Fri, 31 Jan 2003

Central Java home to JI's HQ since 1999: Pastika

Wahyoe Boediwardhana, The Jakarta Post, Denpasar, Bali

The regional Jamaah Islamiyah (JI) terror group, reportedly linked to the Bali blasts, moved its headquarters in 1999 from Malaysia to Surakarta, Central Java, where its alleged spiritual leader Abu Bakar Ba'asyir lives, police said on Thursday.

The chief investigator of the Bali bombings, Insp. Gen. I Made Mangku Pastika, said the transfer of JI's base followed the 1999 return of Ba'asyir to Indonesia from Malaysia after the downfall of former president Soeharto the year before.

Documents found in a rented house in Surakarta showed that Ba'asyir, the 64-year-old cleric, played a role in the clandestine group's operations in Indonesia, including the Bali attacks that killed over 190 people last October, Pastika said.

But Pastika said the police were still gathering more evidence to declare Ba'asyir a suspect in the bombings. "We have evidence that he was involved in the Bali tragedy, especially because he is a leader of JI," he said.

"Based on JI's basic guidelines, Abu Bakar Ba'asyir, as the leader of the group, must have received reports of every jihad (holy war) operation in the field," he said.

Ba'asyir, who is in police custody for his alleged role in a string of church bombings in 2000 and a plot to kill President Megawati Soekarnoputri, has been called a possible suspect in the Bali blasts by police.

JI is also believed to have been involved in the sectarian violence which rocked the Maluku islands and the Central Sulawesi town of Poso, Pastika said without giving further details.

His comments will likely be followed up by relevant authorities to further intensify and widen their hunt for other supporters of the network in the country.

Among the 16 suspects being detained in connection with the Bali blasts are several JI members, including Imam Samudra, Mukhlas, alias Ali Ghufron, and his younger brother Amrozi.

Police have described Mukhlas as the controller of the Bali attack and said he was JI's operations chief. Police said Samudra was the alleged field commander, while Amrozi was the man responsible for providing bomb-making materials and the van used for the blasts.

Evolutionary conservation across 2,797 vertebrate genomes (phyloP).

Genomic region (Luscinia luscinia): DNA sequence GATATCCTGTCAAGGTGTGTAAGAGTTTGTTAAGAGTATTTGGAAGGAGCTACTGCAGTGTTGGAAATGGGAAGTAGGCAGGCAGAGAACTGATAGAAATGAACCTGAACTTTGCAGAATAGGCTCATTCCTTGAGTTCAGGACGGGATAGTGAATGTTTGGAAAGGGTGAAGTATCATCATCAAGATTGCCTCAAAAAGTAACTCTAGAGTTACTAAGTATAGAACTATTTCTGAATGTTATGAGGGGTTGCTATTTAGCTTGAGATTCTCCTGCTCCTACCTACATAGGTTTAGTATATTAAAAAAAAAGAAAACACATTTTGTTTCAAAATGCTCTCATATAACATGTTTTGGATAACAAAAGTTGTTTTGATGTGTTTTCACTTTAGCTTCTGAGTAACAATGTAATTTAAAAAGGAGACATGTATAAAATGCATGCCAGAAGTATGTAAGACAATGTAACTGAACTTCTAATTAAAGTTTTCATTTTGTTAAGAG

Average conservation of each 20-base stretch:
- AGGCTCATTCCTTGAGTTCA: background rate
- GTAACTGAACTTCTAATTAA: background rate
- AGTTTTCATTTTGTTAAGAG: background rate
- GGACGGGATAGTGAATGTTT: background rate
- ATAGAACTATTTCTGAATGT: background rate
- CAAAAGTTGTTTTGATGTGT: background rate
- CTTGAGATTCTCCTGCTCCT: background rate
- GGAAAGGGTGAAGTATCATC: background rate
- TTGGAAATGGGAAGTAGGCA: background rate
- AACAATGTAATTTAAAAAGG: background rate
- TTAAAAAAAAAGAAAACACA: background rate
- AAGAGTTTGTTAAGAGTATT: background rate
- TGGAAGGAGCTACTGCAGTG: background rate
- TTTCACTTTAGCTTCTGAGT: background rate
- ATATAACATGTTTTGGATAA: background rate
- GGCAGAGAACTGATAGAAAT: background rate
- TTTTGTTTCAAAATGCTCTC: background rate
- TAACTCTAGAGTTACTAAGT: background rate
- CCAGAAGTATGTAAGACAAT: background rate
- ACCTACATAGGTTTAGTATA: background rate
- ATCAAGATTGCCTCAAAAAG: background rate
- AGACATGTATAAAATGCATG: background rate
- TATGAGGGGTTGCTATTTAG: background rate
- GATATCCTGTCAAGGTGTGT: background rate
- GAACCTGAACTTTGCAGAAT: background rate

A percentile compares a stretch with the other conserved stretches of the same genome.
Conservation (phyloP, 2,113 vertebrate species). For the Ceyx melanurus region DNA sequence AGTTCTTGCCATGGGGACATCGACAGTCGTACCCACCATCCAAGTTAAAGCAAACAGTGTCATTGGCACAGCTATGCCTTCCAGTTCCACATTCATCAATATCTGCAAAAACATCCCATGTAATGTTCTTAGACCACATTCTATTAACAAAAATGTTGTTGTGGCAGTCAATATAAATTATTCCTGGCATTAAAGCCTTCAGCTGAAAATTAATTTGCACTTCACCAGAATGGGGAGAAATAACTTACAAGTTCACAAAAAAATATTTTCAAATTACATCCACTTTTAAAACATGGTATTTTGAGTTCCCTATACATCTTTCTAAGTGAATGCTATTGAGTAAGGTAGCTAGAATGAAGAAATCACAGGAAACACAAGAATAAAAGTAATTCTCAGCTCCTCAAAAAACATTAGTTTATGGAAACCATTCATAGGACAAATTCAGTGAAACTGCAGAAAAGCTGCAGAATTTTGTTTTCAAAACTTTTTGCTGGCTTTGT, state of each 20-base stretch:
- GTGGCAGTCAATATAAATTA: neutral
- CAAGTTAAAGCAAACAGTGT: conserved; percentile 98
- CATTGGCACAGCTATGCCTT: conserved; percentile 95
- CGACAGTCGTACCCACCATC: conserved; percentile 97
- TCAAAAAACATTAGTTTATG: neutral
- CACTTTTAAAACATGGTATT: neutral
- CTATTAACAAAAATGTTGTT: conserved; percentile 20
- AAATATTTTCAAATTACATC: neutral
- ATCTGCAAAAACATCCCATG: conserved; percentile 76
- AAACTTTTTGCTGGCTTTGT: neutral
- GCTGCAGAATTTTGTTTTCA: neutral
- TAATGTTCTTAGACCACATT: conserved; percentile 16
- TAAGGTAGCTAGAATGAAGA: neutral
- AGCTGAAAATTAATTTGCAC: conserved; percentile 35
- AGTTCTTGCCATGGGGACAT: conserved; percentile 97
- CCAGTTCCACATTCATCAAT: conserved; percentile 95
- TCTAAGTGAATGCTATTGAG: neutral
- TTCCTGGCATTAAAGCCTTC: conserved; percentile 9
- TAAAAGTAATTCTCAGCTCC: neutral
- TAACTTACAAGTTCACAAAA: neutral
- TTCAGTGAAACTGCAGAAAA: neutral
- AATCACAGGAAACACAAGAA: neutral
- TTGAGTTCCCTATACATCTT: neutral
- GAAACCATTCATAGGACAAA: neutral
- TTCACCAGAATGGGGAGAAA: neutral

Pastika said the police were searching for Zulkarnaen, alias Arif Sunarso or Daud, whom the chief investigator referred to as Ba'asyir's right-hand man who led JI's armed force, Laskari Islamiyah.

Another man on the list of 10 wanted suspects was Saad, alias Achmad Roichan, who Pastika said knew JI's finances.

Saad rented a house, adjacent to Ba'asyir's home, in the hamlet of Laweyan in Surakarta, Pastika said, adding that it was not known whether the rented house was also used as JI's base.

He said the other suspects who remain at large, including alleged bombmaker Dul Matin, are believed to have more information on JI's flow of funds and its operations in Indonesia.

Referring to intelligence reports, Pastika said the goal of JI was to establish a sovereign Islamic archipelago, covering Malaysia, Indonesia, the southern Philippines, Thailand, Singapore and southern Cambodia.

The documents found in Surakarta also contained reports of the training of militants at sites around the city, he said.

In a related development, the police handed back on Thursday Amrozi's case file to prosecutors who will outline the charges made against him.

Sr. Comr. Zainuri Lubis, the spokesman for Pastika's investigative team, said the police had added information to the 1,800-page case file after an initial review by prosecutors. Before it was returned to investigators, it contained 1,623 pages of evidence.

The additional information included testimonies from other suspects, particularly Amrozi's younger brother Ali Imron, who is the latest suspect to be taken into custody.

Amrozi was the first suspect to be detained on Nov. 5. His arrest was considered the first major break in the probe into the country's worst terrorist attack.

He and other key suspects are expected to go on trial in February under antiterrorism laws that carry the death penalty.

Zainuri said the police should have submitted Samudra's case file on Thursday to prosecutors, arguing that it was postponed because the investigators had yet to complete its draft.

Zainuri also said a man identified as Faturrahman, who was given the explosives by Abdul Rauf -- another Bali blast suspect who was Samudra's alleged bodyguard -- has been arrested by police in Serang, Banten.

However, Faturrahman was not among the 10 suspects wanted in connection with the Bali attacks, Lubis added.